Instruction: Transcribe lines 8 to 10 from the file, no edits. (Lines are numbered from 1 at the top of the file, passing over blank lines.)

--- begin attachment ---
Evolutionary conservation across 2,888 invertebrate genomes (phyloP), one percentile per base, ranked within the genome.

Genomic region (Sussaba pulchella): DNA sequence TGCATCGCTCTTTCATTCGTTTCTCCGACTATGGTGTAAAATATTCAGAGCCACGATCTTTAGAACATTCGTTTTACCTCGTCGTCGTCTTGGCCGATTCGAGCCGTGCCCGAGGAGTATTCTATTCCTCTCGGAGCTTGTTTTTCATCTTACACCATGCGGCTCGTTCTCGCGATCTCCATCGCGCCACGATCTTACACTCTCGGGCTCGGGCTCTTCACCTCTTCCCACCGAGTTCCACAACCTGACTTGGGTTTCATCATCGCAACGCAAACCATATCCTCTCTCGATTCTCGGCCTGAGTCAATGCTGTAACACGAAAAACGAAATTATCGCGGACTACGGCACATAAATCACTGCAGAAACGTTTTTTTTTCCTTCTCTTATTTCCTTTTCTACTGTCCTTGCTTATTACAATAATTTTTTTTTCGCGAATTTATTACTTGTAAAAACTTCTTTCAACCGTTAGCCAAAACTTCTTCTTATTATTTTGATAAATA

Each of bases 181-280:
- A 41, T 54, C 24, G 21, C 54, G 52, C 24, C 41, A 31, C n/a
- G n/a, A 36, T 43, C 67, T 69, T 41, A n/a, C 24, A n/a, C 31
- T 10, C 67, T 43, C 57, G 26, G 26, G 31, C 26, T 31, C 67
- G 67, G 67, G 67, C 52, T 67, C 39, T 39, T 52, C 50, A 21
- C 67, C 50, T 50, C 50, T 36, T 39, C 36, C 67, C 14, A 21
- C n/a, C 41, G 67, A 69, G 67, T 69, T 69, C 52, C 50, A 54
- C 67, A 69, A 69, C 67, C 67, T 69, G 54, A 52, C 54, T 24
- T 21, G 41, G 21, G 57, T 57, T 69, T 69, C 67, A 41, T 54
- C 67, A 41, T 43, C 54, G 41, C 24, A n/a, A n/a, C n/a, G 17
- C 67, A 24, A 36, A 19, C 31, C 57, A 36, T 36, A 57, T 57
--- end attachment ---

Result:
- C 67, C 50, T 50, C 50, T 36, T 39, C 36, C 67, C 14, A 21
- C n/a, C 41, G 67, A 69, G 67, T 69, T 69, C 52, C 50, A 54
- C 67, A 69, A 69, C 67, C 67, T 69, G 54, A 52, C 54, T 24